Change Of Domicile

Moving Within Michigan

The 100-Mile Rule

The 100-mile rule may help you if you oppose the other parent’s move. It requires the other parent to get the judge’s permission to move the child more than 100 miles from where you lived when your family law case started.

The “100-mile rule” applies to your case unless one of four exceptions exists (see below). The 100-mile rule works both ways. You would also need the judge’s permission to move your child, even if your child spends most of his or her time with the other parent.

The 100-mile rule applies UNLESS:

  • The other parent has sole legal custody;
  • You agree to the move and sign a written stipulation;
  • You and the other parent were already living more than 100 miles apart when your family law case started; or
  • The other parent’s new home will be closer to your residence than before the move.

How the Judge Decides Whether to Allow the Move

After the other parent files a motion to change your child’s residence, there will be a hearing. At the hearing, the judge will consider whether:

  1. The move will improve the other parent’s and your child’s quality of life;
  2. The other parent is using the move to limit your parenting time;
  3. New parenting time arrangements will allow you and your child to maintain a similar relationship;
  4. You are fighting against the move just to pay less child support;
  5. The other parent is moving to escape domestic violence.

The Best Interests of the Child

The judge may also consider the best interests of the child factors before deciding whether to allow the other parent to move with the child. Read the section below (“The Best Interests of the Child Factors”) for more about when this would happen and what it means.

Moving Outside Michigan

When the Domicile Rule Applies

All Michigan custody orders must state that the child’s domicile or residence can’t be moved from Michigan without the judge’s approval. This applies if you have sole or joint custody. It applies even if you agree to the other parent’s move.

If your child is being moved out of Michigan, the other parent is supposed to file a motion to get the judge’s approval before moving. It doesn’t matter if the other parent is moving 25 miles away or 2,500 miles away.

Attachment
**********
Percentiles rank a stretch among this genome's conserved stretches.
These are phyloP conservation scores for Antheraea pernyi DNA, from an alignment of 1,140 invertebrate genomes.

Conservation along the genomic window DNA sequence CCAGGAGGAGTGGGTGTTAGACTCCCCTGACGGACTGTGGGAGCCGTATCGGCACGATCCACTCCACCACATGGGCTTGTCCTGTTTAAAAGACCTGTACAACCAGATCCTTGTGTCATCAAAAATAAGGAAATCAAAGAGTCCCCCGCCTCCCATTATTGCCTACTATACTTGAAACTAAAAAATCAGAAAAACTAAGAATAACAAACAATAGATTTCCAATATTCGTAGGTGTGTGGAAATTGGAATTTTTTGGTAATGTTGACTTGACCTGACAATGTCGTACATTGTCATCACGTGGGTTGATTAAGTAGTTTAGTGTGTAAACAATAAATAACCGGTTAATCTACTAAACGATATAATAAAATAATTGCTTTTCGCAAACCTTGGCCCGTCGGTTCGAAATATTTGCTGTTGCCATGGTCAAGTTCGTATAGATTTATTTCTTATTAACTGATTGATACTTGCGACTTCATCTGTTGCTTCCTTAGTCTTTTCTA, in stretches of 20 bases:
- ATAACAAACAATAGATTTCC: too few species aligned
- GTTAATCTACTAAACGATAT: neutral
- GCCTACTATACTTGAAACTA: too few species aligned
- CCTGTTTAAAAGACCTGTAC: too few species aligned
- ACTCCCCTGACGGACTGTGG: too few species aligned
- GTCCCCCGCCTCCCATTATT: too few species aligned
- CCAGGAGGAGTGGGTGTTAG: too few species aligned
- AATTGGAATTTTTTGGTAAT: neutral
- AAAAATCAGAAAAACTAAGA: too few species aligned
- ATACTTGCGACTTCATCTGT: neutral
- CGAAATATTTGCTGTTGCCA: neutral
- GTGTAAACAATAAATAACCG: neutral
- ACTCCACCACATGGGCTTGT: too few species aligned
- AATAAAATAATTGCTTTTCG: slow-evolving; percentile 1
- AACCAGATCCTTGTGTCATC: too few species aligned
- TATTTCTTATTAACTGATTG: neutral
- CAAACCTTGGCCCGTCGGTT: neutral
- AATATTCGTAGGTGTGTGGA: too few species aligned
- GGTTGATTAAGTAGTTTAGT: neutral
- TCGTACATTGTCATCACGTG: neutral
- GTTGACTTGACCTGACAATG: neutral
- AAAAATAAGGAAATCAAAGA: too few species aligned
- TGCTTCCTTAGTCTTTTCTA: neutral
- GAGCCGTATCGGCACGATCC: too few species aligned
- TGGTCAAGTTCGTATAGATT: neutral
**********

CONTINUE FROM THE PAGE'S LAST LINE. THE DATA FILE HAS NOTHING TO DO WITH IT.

How the Judge Decides Whether to Allow the Move

The other parent must file a motion to ask for the judge’s permission to move your child out of Michigan. You have the opportunity to respond to the motion. What the judge does next will depend on the custody order in your case:

  • If the other parent has sole legal custody, the judge must grant the motion. The judge doesn’t need to consider the 100-mile rule factors.
  • If you have joint legal custody, there will be a hearing. At the hearing the judge will consider the five factors listed above (the 100-mile rule factors) to decide whether to allow the move. The factors apply even if the proposed move is less than 100 miles away. The judge may also consider the best interests of the child factors before deciding whether to allow your move. Read the section directly below (“The Best Interests of the Child Factors”) for more about when this would happen and what it means.

The Best Interests of the Child Factors

If the judge decides the five factors favor the other parent’s move, the judge must then look at whether the move would affect custody. If the move requires a big change in parenting time, the judge might decide the move would cause a change in custody. If so, the judge must decide if the change is in your child’s best interests. At a hearing, both you and your child’s other parent will have the chance to explain why the move would or wouldn’t be good for your child.

For a best interests decision, the judge considers the best interests of the child factors. The burden of proof is higher. This means the other parent needs more evidence that the new parenting time arrangements would be good for your child. To learn more about changes in custody and the best interests factors, read the Custody and Parenting Time and The “Best Interests of the Child” Factors articles.